Children will be most affected by climate change | greenist

If governments continue to fail to comply with the Paris Agreement, children born today will grow up in a disease-ridden, malnourished world.

Unless drastic action is taken to reduce greenhouse gas emissions, children born today will grow up in a world that threatens every aspect of their health and well-being, according to the Countdown on Health and Climate Change report released this year by the Lancet. The report uses 41 key indicators to measure progress towards achieving the Paris Agreement goals, and this year’s report reveals a planet on the road to failure.

Children will be the most affected by this situation. Crops that have not completed their development will cause children to not be fed properly. Even now, the growing conditions of basic foodstuffs are less favorable than in the past, and the crops are less nutritious.

Nick Watts, lead author of the study, says his team is tracking maize, soy, rice and wheat and that “yield potential for these key crops has already dropped to 6 percent.”

More children will get sick from increased bacteria due to warmer weather. Vibrio, one of the examples given in the report, is a bacteria that feeds on algal blooms that thrive in warm seas and cause most cases of diarrhea. Dengue, cholera, and tick-borne encephalitis are also on the path to further spread.

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Child health is also threatened by fossil fuel use and poor air quality due to warming temperatures. Toxic air impedes lung, health and brain development and is linked to premature death.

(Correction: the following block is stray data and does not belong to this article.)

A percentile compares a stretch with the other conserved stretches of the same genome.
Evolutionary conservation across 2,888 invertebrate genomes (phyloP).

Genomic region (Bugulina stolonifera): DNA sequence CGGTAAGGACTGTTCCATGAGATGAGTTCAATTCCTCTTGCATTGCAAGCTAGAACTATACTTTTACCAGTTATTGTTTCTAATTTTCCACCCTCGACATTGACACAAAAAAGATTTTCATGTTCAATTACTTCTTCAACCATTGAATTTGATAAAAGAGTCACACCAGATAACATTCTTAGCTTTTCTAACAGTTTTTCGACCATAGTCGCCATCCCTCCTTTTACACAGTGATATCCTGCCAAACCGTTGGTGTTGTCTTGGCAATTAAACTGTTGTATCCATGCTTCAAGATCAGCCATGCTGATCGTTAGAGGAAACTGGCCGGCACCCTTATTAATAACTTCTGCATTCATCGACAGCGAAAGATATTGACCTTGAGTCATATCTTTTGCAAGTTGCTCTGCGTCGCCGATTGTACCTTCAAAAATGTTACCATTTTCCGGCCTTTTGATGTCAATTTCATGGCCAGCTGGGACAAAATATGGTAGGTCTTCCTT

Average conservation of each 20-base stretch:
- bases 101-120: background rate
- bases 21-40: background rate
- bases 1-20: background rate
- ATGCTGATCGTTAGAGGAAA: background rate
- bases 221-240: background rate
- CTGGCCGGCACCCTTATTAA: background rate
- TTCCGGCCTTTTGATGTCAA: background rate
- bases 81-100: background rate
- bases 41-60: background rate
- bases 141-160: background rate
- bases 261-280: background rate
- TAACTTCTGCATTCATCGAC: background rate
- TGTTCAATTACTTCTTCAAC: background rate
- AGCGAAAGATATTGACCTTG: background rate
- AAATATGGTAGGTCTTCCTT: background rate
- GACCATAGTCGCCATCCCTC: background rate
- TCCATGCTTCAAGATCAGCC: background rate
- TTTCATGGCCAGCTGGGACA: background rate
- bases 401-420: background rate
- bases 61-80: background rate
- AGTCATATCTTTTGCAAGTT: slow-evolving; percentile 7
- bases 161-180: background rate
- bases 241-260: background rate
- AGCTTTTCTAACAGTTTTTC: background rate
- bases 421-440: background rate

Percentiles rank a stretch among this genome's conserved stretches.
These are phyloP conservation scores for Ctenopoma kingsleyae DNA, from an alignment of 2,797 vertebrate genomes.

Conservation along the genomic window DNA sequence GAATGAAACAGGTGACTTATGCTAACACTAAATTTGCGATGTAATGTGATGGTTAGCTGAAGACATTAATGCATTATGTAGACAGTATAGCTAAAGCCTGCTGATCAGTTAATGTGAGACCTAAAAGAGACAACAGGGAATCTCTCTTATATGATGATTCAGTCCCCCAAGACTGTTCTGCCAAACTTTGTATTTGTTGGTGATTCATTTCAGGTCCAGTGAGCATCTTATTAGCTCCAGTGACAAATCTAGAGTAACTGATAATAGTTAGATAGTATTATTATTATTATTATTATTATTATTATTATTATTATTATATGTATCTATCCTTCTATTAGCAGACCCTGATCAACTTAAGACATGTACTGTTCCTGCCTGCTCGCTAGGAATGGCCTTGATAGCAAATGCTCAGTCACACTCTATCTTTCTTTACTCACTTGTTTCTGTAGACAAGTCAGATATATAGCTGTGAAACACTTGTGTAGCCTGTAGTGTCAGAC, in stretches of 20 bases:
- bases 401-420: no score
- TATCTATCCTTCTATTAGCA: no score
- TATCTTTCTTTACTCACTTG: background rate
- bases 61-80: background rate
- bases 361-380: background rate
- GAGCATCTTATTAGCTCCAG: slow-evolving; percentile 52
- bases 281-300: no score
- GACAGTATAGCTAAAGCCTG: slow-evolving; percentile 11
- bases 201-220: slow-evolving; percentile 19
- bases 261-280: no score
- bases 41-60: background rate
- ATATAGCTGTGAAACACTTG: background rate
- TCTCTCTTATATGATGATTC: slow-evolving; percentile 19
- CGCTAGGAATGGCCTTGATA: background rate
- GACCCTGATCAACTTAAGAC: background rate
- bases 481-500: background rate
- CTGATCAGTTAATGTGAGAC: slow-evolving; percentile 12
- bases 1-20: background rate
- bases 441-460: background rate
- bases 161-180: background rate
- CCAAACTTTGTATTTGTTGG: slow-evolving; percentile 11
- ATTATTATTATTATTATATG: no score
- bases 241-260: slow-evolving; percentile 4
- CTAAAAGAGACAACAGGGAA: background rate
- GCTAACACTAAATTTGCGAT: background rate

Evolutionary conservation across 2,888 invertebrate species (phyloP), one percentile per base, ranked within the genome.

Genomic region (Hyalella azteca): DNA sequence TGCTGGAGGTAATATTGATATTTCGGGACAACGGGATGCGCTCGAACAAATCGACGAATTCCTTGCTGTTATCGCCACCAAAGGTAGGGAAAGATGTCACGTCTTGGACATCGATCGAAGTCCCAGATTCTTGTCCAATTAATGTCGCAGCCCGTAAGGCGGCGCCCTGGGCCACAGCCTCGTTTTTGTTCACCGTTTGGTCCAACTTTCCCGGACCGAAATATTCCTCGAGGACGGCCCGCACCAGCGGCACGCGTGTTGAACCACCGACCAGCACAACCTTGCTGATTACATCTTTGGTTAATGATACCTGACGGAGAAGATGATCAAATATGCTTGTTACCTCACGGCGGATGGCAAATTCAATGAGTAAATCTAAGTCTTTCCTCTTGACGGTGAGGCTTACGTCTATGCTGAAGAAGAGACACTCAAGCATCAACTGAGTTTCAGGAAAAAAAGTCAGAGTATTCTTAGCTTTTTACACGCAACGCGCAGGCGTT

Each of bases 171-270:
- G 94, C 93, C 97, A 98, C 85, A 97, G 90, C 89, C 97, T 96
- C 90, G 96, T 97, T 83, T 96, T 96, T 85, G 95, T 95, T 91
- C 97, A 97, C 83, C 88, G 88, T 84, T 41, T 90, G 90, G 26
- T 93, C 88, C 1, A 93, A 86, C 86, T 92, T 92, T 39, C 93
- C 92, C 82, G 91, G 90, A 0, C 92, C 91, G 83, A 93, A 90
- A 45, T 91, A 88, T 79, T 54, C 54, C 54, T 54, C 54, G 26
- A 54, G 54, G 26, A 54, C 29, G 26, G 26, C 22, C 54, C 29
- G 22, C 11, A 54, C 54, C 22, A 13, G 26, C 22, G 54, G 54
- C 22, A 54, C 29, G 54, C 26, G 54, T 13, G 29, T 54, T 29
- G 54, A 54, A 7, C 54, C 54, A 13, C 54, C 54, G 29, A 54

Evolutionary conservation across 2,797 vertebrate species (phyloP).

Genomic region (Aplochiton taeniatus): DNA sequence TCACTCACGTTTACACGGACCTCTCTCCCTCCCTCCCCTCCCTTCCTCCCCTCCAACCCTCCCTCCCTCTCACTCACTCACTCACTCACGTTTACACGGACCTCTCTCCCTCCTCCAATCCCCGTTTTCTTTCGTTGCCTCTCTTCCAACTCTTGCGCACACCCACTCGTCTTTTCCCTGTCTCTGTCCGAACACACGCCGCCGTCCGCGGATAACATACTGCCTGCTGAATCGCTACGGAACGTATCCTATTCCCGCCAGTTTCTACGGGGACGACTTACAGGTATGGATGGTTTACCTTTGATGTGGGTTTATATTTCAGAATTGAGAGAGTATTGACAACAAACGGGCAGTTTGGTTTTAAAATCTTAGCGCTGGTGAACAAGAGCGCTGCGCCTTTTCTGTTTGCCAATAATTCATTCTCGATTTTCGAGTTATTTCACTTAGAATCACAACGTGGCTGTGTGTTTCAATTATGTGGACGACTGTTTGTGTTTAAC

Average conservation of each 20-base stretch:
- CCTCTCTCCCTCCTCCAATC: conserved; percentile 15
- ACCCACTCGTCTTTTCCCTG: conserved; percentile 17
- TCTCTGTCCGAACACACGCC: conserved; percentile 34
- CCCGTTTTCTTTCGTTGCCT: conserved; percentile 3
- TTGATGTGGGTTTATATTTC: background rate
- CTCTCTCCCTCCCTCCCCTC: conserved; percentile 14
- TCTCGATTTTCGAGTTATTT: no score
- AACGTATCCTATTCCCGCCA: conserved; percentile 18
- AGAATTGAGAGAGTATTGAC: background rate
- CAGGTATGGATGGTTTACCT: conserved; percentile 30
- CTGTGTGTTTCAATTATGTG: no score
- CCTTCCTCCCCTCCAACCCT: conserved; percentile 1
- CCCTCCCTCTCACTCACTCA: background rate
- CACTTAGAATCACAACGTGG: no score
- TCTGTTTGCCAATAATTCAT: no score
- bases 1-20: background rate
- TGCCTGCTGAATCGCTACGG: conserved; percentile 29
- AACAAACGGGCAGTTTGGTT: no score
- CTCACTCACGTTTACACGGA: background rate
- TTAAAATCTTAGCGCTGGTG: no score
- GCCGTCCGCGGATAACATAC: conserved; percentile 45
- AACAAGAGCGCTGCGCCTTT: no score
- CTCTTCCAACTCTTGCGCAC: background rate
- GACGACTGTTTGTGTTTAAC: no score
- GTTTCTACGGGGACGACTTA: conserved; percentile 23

As children become adults, they will face more extreme weather events such as the wildfires that are currently devastating Australia, California, Siberia and the Amazon. There are also more forest fires than usual in China and India.

Heatwaves are another problem, with 2018 being the fourth warmest year on record. This is particularly difficult for infants and the elderly who are susceptible to heat-related illnesses, and prevents outdoor workers from doing their job:

“Amid last year’s protracted heatwaves, outdoor agricultural and construction workers in the southern parts of the US lost 20 percent of potential daylight hours in the hottest month.”

It is clear that urgent measures are needed to protect the health not only of future generations, but also of children born. Many of these children are calling for urgent action by holding climate protests, but adults are empowered to take political action to ensure that the Paris Agreement goals are met as soon as possible.


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